A doctor's waiting room with a row of chairs and a plant.

The Proton Therapy Experience – Part 2

In Part 1, Bobby shared the steps he went through to get started with proton therapy. Read Part 2 below.

Remembering the start

It was Monday, October 19th, 2020. The presidential campaign was in its final weeks. Over 2.5M Coronavirus cases were active in the U.S. that day. That daily number would later eclipse 9M at the peak. And the Dodgers just punched their ticket to the World Series. It was also the beginning of the end of my prostate cancer.

At least that was my attitude as I entered the proton center for my first treatment.

My son drove me, offering much needed moral support. After filling out Covid questionnaires and getting my temperature checked, I was issued a barcoded name badge.

“Can my son watch the treatment?” I asked. The nurse replied, “With Covid, we only allow patients beyond the waiting room. Please scan your badge so they know you are here.” As Covid numbers escalated, restrictions would tighten. Several weeks later, patients only would be allowed in the building.

Prepping for the treatment

Before leaving the house, I did my first morning prep. After a restroom visit, I drank 24 ounces of water. Some 30 minutes later, I was sitting in a socially-distanced waiting room, masked. Soon a tech arrived. “Are you ready?”  Trying to hide my jitters I said, “Let’s do it!”

The first stop was an examining room in which an ultrasound was used to determine bladder contents. Checking my badge for my target range, the tech said, “That looks good, I’ll show you to the dressing room.”

Though I hit the range that day, I wouldn’t always. Sometimes I would be high, and once I was low. Remedying the former is easy – they put a line on a cup and ask you to hit it before treatment. But if you are low, it's back to the waiting room for more water. To avoid that, I drank extra water, roughly 28-32 oz daily. If I was to be off, the fix would be easy.

The treatment rooms

“Put on a gown, everything off from the waist down, but you can keep your shirt on. We will be back shortly.” The treatment rooms, or “gantries,” have two dressing rooms so one patient can be treated while another prepares. The center has 3 gantries, two with fixed tables and a proton-emitting “nozzle” that fully rotates around the table. The third gantry was just the opposite. The nozzle is fixed, but the table moves. That’s the one for prostate patients.

Soon I was on the table. Two foam rubber channels help position your legs. After lying on my back and placing my legs in the channels, the tech “expertly” lifted the gown while covering the groin area with a towel. That exposed all 5 alignment marks, but kept me “covered.”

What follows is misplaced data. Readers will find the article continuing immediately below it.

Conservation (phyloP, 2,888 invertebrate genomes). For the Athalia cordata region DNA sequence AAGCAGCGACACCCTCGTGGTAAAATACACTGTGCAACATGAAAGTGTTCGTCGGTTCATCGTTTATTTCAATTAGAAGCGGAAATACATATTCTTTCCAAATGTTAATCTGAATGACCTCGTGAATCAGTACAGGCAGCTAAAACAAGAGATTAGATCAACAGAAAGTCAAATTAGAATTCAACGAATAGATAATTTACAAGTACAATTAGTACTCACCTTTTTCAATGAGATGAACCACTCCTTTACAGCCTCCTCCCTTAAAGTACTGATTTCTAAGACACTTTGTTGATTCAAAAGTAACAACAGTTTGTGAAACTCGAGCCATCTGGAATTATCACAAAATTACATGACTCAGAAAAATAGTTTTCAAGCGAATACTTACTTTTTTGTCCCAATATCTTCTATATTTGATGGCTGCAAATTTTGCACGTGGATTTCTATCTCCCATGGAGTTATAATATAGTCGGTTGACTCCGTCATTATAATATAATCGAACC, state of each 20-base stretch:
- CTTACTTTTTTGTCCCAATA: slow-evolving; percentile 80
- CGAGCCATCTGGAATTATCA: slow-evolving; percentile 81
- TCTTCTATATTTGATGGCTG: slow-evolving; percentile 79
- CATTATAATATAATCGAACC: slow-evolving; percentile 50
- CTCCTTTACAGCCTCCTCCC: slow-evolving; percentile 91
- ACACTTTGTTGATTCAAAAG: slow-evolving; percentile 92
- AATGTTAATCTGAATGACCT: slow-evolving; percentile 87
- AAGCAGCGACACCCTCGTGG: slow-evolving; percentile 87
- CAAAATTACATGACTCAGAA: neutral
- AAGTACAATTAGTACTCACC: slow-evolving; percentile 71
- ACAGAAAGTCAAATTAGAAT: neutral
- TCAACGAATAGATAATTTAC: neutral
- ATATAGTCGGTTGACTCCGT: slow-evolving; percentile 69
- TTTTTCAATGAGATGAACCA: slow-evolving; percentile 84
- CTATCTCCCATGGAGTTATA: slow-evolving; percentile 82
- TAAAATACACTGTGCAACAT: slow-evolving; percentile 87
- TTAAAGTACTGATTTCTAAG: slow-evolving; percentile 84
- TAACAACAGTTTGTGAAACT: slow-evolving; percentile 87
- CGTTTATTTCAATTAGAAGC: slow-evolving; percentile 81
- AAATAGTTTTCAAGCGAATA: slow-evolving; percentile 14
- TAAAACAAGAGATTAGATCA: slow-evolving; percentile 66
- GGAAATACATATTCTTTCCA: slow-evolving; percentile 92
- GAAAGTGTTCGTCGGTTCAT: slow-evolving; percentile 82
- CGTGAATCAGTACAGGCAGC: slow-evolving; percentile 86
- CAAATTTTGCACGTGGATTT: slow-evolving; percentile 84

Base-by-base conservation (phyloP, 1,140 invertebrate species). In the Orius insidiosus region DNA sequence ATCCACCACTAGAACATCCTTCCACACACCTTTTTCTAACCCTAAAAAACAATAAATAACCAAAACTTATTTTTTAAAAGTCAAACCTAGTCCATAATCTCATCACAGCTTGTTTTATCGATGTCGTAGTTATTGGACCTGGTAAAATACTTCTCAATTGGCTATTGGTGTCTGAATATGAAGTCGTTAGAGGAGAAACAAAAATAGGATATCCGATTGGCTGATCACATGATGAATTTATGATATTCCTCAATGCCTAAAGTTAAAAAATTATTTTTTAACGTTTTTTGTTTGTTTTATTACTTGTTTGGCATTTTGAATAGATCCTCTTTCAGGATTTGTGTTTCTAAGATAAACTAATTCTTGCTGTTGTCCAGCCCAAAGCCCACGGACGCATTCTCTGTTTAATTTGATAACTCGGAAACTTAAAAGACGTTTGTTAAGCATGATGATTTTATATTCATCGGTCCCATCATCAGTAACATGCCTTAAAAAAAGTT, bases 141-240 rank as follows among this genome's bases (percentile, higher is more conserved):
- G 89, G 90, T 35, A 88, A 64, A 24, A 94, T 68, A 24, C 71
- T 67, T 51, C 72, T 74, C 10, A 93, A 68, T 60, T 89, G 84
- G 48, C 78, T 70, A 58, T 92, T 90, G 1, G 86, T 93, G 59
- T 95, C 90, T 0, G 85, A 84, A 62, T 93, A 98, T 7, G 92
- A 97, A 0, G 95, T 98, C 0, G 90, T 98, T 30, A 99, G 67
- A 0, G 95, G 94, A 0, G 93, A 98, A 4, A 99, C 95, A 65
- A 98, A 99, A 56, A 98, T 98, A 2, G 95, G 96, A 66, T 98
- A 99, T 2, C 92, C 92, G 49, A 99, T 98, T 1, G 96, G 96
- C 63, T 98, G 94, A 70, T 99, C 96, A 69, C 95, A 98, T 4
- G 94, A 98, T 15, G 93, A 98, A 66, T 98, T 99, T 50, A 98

The table then rotated, placing the left hip next to the nozzle. An X-ray follows, mainly to check bladder and rectum positioning. Usually both are where they need to be, but sometimes they aren’t.

If there is a problem, it is usually the rectum, due to gas expanding it too near the prostate. The gas needs to be “expelled” before a treatment can be administered. It didn’t take long to learn that the best way to deal with that was not to let it happen at all!

Over in a couple minutes

When the techs were satisfied, they left the room and started the treatment. It was over in 1-2 minutes and was completely painless. Just don't move! Then they rotated me 180 degrees, positioning the right hip for the same treatment. After repeating the process, I was done for the day. The next 43 treatments would be identical. As I left the table, the techs returned my badge, prefilled with my next arrival time.

After a while, I began to develop tan marks on both hips. These were monitored weekly by the doctor. Skin problems can occur at the entry points, but I never had any. Six months after completing treatment, the marks had noticeably faded.

Daunting at first

For the next 9 weeks, and even on one Sunday in lieu of Thanksgiving, I trekked to the center. It was daunting at first, but it goes by surprisingly quickly.

After #44, I was finally done and still had no major side effects. But there was one last step: my time to bang the gong had come. "Hit it like you mean it!" she said. I very happily followed my last instruction. Covid even got involved in that; friends and family still couldn’t enter the building, so the ceremony was held outside. That was December 18, 2020.

Christmas had truly come early.

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